This exhibition traces how Asian art, literature, and philosophy were transmitted and transformed within American cultural and intellectual currents, influencing the articulation of new visual and conceptual languages. It explores how American art evolved through a process of appropriation and integration of Asian sources that developed from the 1860s through the 1980s, when globalization came to eclipse earlier, more deliberate modes of cultural transmission and reception. While Europe has long been recognized as the font of mainstream American art movements, the exhibition explores an alternative lineage of creative culture that is aligned with America’s Pacific vista—Asia.
San Francisco, Chinatown
oil on paper board
11 1/4 x 16 1/8 inches
Collection of The Oakland Museum of California
Gift of Mrs. Frederick G. Novy Jr.
Vanguard artists consistently looked toward “the East” to forge an independent artistic identity that would define the modern age—and the modern mind—through a new understanding of existence, nature, and consciousness. They drew ideas from Eastern religions, primarily Hinduism, Buddhism, and Taoism, as well as classical Asian art forms and performance traditions. Opening with the late nineteenth-century Aesthetic movement and the ideas promulgated in transcendentalist circles, The Third Mind illuminates the Asian influences shaping such major movements as abstract art, Conceptual art, Minimalism, and the neo-avant-garde as they unfolded in New York and on the West Coast. It also presents select developments in modern poetry, music, and dance theater.
The Third Mind refers to a “cut-ups” work by Beat writers William S. Burroughs and Brion Gysin, whose cult of spontaneity in art and life drew inspiration from Asian attitudes. This manuscript composed of random texts and images evokes the eclectic yet purposeful method by which American artists often appropriated material from Asia to create new forms, structures, and meanings in their work. Misreadings, mediations, denials, and imaginary projections emerge as important iterations of this creative process. Some artists identified with non-Western art and thought precisely to subvert and critique what they saw as the spiritually bankrupt capitalist West. Others culled alternative, East-West identities from transcendentalism, Theosophy, Carl Jung’s formulations of the collective unconscious, and New Age movements preaching the perennial vitality of Asia’s spiritual psychology in a global age. Still others simply extracted and freely enlisted what served their particular artistic impulses. Grounded in documentary evidence of the artists’ encounters with Asia, this exhibition shows how artists working in America adapted Eastern ideas and art forms to create not only new styles of art, but more importantly, a new theoretical definition of the contemplative experience and self-transformative role of art itself.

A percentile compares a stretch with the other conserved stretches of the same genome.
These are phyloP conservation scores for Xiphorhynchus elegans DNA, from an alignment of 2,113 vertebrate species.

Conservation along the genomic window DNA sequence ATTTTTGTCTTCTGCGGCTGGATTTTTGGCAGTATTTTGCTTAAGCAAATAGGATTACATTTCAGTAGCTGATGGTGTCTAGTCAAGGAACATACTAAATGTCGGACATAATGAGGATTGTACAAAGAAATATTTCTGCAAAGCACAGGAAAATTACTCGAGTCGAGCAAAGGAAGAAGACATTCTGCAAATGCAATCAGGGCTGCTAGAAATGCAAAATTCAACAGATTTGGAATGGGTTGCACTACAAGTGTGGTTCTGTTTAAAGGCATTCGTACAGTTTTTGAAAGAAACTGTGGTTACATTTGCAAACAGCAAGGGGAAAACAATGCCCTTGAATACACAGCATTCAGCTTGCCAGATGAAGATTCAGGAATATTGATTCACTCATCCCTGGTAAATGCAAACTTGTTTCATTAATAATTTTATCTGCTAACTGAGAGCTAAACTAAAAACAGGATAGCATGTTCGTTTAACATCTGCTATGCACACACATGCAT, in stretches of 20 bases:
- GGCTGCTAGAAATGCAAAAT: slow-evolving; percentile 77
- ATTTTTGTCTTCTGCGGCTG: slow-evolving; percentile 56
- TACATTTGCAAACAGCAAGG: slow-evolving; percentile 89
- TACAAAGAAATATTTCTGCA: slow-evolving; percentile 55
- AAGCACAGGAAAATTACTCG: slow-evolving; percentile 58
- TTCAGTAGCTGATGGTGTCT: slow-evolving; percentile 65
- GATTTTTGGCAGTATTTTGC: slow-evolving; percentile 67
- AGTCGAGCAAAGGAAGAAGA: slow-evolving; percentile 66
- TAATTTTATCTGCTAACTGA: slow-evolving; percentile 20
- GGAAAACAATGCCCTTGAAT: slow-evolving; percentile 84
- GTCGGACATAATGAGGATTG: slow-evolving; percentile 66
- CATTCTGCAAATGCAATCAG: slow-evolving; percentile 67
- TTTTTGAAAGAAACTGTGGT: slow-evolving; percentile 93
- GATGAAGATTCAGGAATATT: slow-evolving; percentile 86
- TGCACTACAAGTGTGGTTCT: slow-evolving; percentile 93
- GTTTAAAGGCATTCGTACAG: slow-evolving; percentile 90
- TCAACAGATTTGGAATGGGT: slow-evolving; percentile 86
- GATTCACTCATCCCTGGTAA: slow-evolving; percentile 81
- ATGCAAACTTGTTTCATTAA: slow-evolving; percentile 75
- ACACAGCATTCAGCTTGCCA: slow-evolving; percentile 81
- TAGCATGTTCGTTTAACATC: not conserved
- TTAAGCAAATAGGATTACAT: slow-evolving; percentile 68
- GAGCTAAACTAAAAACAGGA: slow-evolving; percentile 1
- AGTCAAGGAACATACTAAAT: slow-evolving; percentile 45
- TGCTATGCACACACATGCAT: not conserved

Senior Curator of Asian Art